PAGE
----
NEW YORK: Pakistan’s Permanent Representative to the United Nations Maleeha Lodhi has urged the international community to prioritize the issue of Afghan refugees and help Pakistan and Afghanistan in their repatriation and resettlement in an honourable and sustainable manner.
Speaking in the ECOSOC’s Humanitarian Affairs Segment, she also called on the global community to better appreciate Pakistan’s hospitality and its challenges in hosting the most protracted presence of refugees anywhere in the world.
Pakistan, she pointed out, has been hosting over three million Afghan refugees for nearly four decades.
Describing the current global humanitarian crisis as “truly unprecedented”, she said the humanitarian landscape had changed dramatically in recent years.
Ambassador Lodhi reminded the UN body that today “A record 130 million people in different parts of the world need humanitarian assistance.” “ With armed conflicts raging in so many regions and the ever-increasing frequency and ferocity of natural disasters, the number of forcibly displaced people has also reached the record number of 65 million” ,she added.
The Pakistani envoy also voiced concern over the funding gap in humanitarian assistance that has increased to a massive $ 10 billion a year. She said that while the inter-agency appeals for assistance have reached $20 billion, humanitarian financing was coming under increasing and severe strain.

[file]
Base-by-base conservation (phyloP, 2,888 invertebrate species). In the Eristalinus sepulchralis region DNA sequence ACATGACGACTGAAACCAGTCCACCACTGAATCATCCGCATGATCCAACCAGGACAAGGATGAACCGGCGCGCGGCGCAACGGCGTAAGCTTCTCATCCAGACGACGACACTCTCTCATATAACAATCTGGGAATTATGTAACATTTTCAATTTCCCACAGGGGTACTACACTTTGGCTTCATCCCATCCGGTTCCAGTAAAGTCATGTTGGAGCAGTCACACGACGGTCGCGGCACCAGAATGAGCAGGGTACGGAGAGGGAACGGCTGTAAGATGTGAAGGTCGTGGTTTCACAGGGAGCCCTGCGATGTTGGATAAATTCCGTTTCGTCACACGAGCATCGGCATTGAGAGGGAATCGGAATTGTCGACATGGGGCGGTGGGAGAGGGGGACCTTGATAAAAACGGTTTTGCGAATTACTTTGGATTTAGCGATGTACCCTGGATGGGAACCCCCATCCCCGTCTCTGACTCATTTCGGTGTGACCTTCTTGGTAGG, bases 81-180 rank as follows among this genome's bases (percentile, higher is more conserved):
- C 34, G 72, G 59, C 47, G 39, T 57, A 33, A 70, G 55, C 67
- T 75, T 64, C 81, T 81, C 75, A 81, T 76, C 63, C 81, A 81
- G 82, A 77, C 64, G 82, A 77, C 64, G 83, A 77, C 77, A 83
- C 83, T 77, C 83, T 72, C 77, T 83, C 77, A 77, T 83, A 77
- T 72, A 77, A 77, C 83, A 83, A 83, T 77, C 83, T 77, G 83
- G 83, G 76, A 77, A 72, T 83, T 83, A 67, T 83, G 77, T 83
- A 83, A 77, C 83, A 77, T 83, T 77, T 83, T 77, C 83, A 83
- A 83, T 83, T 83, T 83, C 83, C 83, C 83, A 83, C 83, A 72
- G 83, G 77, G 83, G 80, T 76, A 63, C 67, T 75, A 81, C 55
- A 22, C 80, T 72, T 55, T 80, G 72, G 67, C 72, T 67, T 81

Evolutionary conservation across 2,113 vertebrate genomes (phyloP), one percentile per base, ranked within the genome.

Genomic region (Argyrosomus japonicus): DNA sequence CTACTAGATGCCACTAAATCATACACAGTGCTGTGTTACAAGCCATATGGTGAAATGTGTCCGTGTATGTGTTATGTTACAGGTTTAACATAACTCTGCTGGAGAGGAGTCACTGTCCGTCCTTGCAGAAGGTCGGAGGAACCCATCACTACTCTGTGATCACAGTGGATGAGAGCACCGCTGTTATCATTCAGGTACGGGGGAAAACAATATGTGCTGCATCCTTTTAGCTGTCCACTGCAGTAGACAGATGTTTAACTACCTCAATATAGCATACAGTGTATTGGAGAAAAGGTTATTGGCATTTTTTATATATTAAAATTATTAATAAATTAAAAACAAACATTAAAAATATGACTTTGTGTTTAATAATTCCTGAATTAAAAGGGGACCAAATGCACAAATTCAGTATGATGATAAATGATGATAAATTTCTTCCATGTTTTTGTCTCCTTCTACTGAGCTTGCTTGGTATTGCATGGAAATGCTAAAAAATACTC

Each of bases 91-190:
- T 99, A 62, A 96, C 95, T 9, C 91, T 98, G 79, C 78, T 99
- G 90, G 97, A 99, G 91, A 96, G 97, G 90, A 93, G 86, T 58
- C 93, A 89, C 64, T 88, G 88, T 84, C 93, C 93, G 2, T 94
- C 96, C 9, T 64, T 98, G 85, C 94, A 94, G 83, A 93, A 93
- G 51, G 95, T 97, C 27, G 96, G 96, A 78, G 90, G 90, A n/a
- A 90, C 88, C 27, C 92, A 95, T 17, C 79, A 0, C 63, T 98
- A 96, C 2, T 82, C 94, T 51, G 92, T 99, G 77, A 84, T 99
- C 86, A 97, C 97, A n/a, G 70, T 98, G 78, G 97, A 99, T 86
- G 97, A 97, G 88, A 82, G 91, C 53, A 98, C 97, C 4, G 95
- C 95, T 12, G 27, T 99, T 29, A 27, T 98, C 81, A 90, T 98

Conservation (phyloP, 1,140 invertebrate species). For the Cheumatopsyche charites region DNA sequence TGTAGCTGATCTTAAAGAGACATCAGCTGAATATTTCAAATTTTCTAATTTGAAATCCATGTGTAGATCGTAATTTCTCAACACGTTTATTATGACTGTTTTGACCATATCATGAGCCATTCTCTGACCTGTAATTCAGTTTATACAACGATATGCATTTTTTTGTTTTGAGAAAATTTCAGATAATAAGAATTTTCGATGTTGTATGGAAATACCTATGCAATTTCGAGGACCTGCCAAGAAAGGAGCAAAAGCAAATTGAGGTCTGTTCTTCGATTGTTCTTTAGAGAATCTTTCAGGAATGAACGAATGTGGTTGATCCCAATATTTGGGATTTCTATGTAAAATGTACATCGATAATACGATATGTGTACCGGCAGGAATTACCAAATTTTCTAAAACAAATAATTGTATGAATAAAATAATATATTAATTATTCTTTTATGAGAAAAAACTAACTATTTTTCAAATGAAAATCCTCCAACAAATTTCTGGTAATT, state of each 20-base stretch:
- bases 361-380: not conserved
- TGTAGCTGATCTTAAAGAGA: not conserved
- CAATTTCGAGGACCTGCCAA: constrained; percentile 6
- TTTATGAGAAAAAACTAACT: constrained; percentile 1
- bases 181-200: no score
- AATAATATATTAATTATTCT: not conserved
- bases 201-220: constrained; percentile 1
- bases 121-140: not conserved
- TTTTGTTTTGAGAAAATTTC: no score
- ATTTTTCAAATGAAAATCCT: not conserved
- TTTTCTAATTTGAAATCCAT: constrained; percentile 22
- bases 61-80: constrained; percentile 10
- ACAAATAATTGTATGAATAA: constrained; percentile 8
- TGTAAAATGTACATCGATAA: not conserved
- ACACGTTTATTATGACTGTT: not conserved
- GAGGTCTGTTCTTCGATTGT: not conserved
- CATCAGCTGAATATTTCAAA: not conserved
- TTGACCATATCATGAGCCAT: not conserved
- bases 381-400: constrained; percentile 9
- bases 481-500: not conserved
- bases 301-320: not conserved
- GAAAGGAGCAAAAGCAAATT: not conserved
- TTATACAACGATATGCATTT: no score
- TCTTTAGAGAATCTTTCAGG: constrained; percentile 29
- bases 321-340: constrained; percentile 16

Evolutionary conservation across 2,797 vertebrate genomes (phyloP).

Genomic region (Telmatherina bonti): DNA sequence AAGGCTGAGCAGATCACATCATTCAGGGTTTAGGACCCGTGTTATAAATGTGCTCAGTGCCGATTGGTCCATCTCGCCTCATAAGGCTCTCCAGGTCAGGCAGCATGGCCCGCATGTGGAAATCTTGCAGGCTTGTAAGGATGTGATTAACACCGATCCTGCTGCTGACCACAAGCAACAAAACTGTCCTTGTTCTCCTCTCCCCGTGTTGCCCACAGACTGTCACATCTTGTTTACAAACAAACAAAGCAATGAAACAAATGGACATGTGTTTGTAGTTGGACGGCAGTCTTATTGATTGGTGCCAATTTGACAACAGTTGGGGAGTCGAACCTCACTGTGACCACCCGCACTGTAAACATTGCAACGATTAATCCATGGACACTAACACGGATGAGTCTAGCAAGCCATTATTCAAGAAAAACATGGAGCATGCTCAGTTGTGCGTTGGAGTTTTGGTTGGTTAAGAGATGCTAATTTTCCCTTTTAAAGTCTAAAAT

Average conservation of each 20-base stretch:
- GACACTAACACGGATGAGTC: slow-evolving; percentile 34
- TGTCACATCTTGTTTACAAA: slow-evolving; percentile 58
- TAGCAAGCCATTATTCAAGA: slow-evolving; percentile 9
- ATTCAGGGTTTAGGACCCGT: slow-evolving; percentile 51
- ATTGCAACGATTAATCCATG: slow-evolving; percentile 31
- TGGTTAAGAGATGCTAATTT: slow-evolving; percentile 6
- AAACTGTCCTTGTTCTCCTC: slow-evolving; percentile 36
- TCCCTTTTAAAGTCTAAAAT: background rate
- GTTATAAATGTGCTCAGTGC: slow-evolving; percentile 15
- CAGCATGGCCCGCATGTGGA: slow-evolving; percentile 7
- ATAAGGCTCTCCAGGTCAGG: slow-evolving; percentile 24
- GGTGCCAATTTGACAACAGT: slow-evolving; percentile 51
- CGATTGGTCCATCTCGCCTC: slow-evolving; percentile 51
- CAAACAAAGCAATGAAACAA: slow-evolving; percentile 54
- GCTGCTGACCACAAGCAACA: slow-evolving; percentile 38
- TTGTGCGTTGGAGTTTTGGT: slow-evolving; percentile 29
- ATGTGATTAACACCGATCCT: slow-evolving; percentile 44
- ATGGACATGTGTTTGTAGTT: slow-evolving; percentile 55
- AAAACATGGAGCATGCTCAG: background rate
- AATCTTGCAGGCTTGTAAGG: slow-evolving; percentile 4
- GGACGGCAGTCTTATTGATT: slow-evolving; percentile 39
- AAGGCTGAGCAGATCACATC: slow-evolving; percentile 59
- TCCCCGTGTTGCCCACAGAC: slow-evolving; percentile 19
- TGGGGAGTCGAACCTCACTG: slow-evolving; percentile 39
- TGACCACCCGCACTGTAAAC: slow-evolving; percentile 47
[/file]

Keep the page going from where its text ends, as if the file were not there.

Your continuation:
She voiced Pakistan’s support for the UN Secretary General’s call to double the volume of the Central Emergency Response Fund by 2018. Calling CERF as “one of the most effective tools of the global humanitarian response system”, she said this has helped save countless lives since its inception in 2006”.
Welcoming the renewed emphasis on addressing the root causes of displacement and forced migration, Ambassador Lodhi said that “unless we resolutely put out the fires of wars and conflicts which have caused so much suffering we will not be able to find a long-term solution to this crisis.”
“Therefore, the international community’s commitment to resolve and prevent armed conflicts, strengthen disaster risk reduction in developing countries and enhance the level of financial assistance to bridge the widening gap in humanitarian funding are positive developments”, she asserted.
Ambassador Lodhi urged the member states to take advantage of the upcoming September Summit on large-scale movement of refugees and migrants and use it as an opportunity to galvanize greater international support to address the unprecedented humanitarian challenges of our times.
She said this “will also provide an opportunity to make an unequivocal pronouncement against all forms of xenophobia, especially when directed against those desperately seeking protection and asylum”.
Ambassador Lodhi concluded by calling for collective action to alleviate the suffering of those caught up in humanitarian crises around the world. “There is no one-size fit all solution. But let us resolve that our response to the world’s weak and vulnerable is based on compassion and a spirit of brotherhood”, she said.